On the other side, the Spurs were defensive dervishes, whirlwinds of death and destruction. They denied every Maverick the ball on every possession, and the Mavericks were having a hard time initiating their offense and motions given that no one could get around anyone else. The ball stagnated. The Mavs turned it over on any even remotely risky pass, and every shot was contested.
The reffing was a problem, early, too, without a doubt. DeJuan Blair was called with a huge, and perhaps unfair, flagrant on a drive to the basket that caused a 4 point swing and started the Mavs' real slide into despair. The reffing wasn't even really in favor of San Antonio, it was just categorically awful, but the Blair flagrant was huge.
What was in the first quarter a "slow start" quickly became an unbearable, vicious surgery, executed with Spurs-ian precision and a parade of free throws. The blood of the Dallas Mavericks coated the San Antonio hardwood, and you couldn't hear their cries of pain through the indescribably loud roars of joy from the AT&T Center. What was once a sign of excitement, of energy, from the crowd became a sadistic mockery of the Dallas fans in the building.
The Mavs ended the half down by 22, 68-46, after a run by the Mavericks, which was almost somehow made more disheartening by the realization that the run actually had little to no impact on the actual game.
The second half was no better. The Mavericks came out into the third quarter with their three guard lineup, Jose-Devin-Monta with Dirk and center, and got out to a huge run to cut the lead to only 14. The Spurs countered with their own small lineup -- Kawhi at Power Forward and Diaw at Center -- and a run of their own.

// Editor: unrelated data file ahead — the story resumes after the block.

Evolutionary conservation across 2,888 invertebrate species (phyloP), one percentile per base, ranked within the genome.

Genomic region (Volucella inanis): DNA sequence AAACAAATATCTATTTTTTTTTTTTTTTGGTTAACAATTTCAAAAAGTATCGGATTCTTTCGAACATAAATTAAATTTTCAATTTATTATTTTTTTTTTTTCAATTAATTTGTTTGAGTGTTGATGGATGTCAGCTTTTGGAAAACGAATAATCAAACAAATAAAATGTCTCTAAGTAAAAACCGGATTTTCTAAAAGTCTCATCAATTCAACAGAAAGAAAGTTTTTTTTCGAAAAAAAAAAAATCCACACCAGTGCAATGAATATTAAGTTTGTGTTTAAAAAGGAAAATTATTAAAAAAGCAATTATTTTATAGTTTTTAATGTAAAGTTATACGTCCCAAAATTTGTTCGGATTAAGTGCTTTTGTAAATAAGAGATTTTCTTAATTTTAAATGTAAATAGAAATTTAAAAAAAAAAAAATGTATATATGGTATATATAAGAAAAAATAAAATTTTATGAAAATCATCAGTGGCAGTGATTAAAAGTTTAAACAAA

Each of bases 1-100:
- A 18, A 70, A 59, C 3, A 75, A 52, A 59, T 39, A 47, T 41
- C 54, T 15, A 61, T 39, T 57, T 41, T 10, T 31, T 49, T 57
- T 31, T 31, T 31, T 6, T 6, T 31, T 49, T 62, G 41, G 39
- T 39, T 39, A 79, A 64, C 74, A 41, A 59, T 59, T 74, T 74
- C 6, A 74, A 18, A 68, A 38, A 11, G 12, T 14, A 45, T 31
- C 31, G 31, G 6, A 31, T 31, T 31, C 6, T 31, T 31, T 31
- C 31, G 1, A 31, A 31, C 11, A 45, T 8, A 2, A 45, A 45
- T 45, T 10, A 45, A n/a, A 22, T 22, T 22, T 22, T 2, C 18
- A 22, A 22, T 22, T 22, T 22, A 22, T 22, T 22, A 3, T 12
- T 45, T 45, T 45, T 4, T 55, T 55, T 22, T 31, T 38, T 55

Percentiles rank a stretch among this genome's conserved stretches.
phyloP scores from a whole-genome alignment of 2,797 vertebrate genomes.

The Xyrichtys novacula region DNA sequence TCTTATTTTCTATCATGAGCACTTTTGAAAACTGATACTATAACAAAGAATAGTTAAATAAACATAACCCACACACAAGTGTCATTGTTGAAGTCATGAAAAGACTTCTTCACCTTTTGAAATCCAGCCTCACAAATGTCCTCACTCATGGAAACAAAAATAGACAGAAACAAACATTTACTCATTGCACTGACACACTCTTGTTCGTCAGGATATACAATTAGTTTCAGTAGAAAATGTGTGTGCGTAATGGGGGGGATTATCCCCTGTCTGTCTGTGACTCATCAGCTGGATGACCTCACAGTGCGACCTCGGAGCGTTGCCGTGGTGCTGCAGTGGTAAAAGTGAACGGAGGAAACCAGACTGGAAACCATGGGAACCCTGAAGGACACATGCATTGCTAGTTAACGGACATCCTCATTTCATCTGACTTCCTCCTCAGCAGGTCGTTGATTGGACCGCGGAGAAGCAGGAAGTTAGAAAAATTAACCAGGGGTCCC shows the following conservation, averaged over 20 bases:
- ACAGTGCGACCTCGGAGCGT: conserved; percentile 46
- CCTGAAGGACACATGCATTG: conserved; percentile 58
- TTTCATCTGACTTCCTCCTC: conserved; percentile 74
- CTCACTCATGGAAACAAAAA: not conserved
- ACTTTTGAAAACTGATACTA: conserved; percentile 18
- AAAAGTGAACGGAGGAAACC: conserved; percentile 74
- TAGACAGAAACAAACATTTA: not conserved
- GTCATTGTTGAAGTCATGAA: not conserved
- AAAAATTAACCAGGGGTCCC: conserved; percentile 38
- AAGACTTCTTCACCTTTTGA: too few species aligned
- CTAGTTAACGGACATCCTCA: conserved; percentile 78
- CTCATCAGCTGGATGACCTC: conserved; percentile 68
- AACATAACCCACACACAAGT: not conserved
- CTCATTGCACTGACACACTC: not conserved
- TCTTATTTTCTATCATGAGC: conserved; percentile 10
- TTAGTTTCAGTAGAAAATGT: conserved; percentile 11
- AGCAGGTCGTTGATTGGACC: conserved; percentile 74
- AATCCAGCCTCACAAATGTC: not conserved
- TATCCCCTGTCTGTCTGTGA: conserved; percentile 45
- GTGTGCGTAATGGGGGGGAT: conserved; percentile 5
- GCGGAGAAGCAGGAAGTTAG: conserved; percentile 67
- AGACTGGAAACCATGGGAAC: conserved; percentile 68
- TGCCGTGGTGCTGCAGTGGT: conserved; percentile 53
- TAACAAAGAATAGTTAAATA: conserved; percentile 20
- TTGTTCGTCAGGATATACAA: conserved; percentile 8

From midway through the second quarter and on, the game was a Sisyphusian exercise in futility. Credit to the Mavericks, they didn't lay down and die. They never gave up the game. They failed to show effort from time to time on defense, but they never stopped running and working and trying.
They lost, but they continued to push that rock up the hill, no matter how many times that it rolled back down at them. They rolled the rock with a fury, an anger, that never got the rock any farther up the hill, but is worth no less of our admiration for failing to do so.
The final score was Spurs 119, Mavericks 96. Full box score can be found at nba.com.
There is something undeniably special about basketball. We're all fans for a reason. Game 7 is a high stakes, incredible environment, and atmosphere. Game 7 is, in some senses, what basketball fans live for.
This particular Game 7 was heartbreaking. Fine. It was miserable. Ok. It was made particularly painful by the fact that Game 7's are not supposed to be painful to watch, to be a miserable experience. They're supposed to be fun, and this wasn't, and that made this hard to deal with.
But remember: the Mavericks were not supposed to be here in the first place, either. These were the "Miracle Mavs," because they were destined -- so everyone said -- to be swept, or at most win one game.
Forget the game, for a moment, and instead remember how you felt before the game. Remember the awe, the energy, the unassuagable worry in the pit of your stomach that you desperately tried to laugh (or, maybe drink) away. That feeling is what the Mavericks gave us in this series. They gave us hope. They gave us promise. They gave us excitement. They entertained. They performed so far above and beyond expectations.
In defying our expectations, in flying in the face of what everyone said that they could or couldn't do, these Mavericks gave us a taste of something that we didn't think we could get; we tasted a potential outcome for this season that we hadn't dreamt of before the Mavericks started winning.
These Mavericks deserve to be proud, and they deserve us being proud of them. As cheesy as it sounds, they gave us a taste of a type of hope that we had abandoned at the start of the season, and they chased that hope with an intense, season-long fervor. These Mavericks didn't just lie down and die. They refused to do so, even in this game, where they were presumed to lie dead on the surgeons' table.
They flied in the face of expectations, they flied in the face of their own failure, and they embraced their own ability to do the impossible. That deserves our admiration, and it deserves our respect.
These Mavericks deserve to be thought of as the minor miracle that they were; that they are.